Neomo takes a look at the dragon family that captured our hearts.
Miss Kobayashi’s Dragon Maid turned out to be a major success story both in Japan and the West. We love the believable relationship Kobayashi and Tohru develop in time. We all know Kanna’s rain dance. We made memes on Lucoa being thicc. If Little Witch Academia didn’t happen, this would be my show of the year.
Most of us know the backstory but in case you don’t: after the bored and listless salary worker Kobayashi (we are never told her first name) gets lost in the forest after a drunken night out, she encounters a wounded dragon. When she pulls out the sword stuck in her, the dragon, Tohru, decides to repay her by moving in and becoming her housemaid. Feeling guilty for turning her away after performing such a good deed, Kobayashi accepts Tohru into her apartment. As she has left a rather messy life, Kobayashi grows to welcome the fact that someone is around the place who is happy to cook and clean and so on. It is when the young dragon Kanna Kamui arrives at her doorstep when Kobayashi’s life takes a turn for the better. After pulling too many pranks in her own world, she has been made homeless, and feeling the same sense of generosity that she gave to Tohru, Kobayashi decides to let her stay too. Having lived alone in her small apartment for so long, having two people to rely on, and to be relied on, comes as a bit of a shock, almost as if she has had to grow up into a adult in a matter of days. Instead, it’s responsibility she grows to embrace and enjoy. In time more characters arrive in the show (both human and dragon) and make regular appearances…in effect creating an extended family.
The show gave us a lot of running gags and plenty of harmless sex jokes, but also turned very sweet and tender at times. When the dragon family had time to ponder and reflect, Kobayashi would slowly come out of her shell and say how much Tohru means to her, and how both she and Kanna have changed her life for the better. She began as a very bored and emotionless salary worker, working for a web development company. After the initial shock of two dragons arriving on her doorstep, Kobayashi learns the joys of acceptance. As more dragons arrive in her life (Lucoa, Fafnir and Elma), Kobayashi finds more people she can call friends and allies, and while she still retains a bit of her past emotionless self, she finds that having a dragon maid to rely on and a dragon daughter to be a mother figure for isn’t so bad after all.
The finale shows us how much Kobayashi is willing to be with Tohru for the long run when she decides to introduce her to her parents (after Tohru’s own father arrives and expresses his disapproval of their relationship). Kobayashi never refers to Tohru as her girlfriend, but it is heavily implied that she wants to have a close relationship with her and wouldn’t mind growing old with her. Sometimes you don’t need to say it…besides Kyoto Animation have always been very good at hinting at homosexual relationships in their shows.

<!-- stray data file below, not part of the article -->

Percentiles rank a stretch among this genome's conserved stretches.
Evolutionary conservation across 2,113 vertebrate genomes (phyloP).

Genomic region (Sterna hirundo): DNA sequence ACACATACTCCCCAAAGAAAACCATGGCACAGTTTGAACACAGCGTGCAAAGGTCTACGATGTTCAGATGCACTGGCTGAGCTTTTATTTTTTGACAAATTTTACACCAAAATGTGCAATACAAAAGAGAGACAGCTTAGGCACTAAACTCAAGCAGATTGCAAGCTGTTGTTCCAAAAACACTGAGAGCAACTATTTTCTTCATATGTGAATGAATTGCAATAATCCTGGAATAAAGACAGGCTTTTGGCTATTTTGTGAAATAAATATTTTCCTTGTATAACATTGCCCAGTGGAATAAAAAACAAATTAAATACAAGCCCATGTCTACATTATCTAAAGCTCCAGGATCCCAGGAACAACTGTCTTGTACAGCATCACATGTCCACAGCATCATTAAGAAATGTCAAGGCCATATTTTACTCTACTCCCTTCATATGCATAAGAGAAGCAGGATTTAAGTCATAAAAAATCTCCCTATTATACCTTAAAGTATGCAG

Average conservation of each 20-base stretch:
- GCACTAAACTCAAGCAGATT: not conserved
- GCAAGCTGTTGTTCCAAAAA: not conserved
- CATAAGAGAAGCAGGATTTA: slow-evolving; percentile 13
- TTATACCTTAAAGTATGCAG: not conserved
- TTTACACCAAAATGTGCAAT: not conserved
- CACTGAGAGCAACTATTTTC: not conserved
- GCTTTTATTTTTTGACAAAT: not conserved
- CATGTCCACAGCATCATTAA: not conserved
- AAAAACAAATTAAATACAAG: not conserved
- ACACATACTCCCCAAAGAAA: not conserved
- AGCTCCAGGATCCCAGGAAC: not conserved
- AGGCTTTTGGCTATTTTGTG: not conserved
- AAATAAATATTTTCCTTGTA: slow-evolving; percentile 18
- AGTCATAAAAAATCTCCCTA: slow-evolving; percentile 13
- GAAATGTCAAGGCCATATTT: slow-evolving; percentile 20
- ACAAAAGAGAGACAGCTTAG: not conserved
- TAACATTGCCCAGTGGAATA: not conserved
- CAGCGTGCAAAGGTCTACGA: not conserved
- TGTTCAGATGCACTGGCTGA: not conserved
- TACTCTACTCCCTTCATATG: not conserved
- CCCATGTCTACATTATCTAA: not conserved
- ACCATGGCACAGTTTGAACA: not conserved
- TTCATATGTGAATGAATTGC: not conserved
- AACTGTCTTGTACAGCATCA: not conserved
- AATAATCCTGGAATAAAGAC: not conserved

Their adaptation of Miss Kobayashi’s Dragon Maid, originally a manga, succeeds in its short story method while retaining an ongoing story of Kobayashi’s household developing and growing. All of the characters are likeable, its unique animation reflects a lot of what the manga itself was like (although truth be told, the mangaka Coolkyoushinja chose a more striking artstyle for their characters), its accordion-based soundtrack creeps up on you and matches both the comedy moments and the tender moments, and it has given cosplayers someone to look up to in the form of both Tohru and Lucoa. I mean, I see them at UK cons all the time now…
In the Winter season, the show took over Anitwitter alongside Kemono Friends and Konosuba season 2. The public didn’t care about any questionable content the show had; I distinctly remember when, in the final week of July, Crunchyroll decided to partner with Twitch to marathon entire shows that they had licensed, with Miss Kobayashi’s Dragon Maid being one of them…and the Twitch audience had their own view on Kanna the loli dragon:
Miss Kobayashi’s Dragon Maid is both a very funny and very touching show. As Kyoto Animation brings more openly gay characters to their shows as time goes by, this stands out in presenting that a loving family unit has no boundaries. Some have criticised how the show decided to present Kanna and Riko’s relationship as a potentially sexual one, and Lucoa’s own advances towards the young boy she lives with. My defense of this is that it’s all relatively harmless, and not meant to be taken seriously in any way whatsoever.
It would be wonderful to see a second series of this, but the finale has given us enough to see that Kobayashi, Tohru and Kanna can carry on as a close family unit and grow old together, and Kobayashi herself is capable of letting her true feelings be known, instead of hiding in her past emotionless shell.
Miss Kobayashi’s Dragon Maid is available on Crunchyroll, and was dubbed in English by Funimation. The manga has been translated by Seven Seas Entertainment; volume 6 is scheduled for May 2018.
12 Days of Anime is a series of posts from bloggers regarding the best, worst, or in between anime moments of 2017. Here’s the initial article from Appropriant inviting bloggers to take part.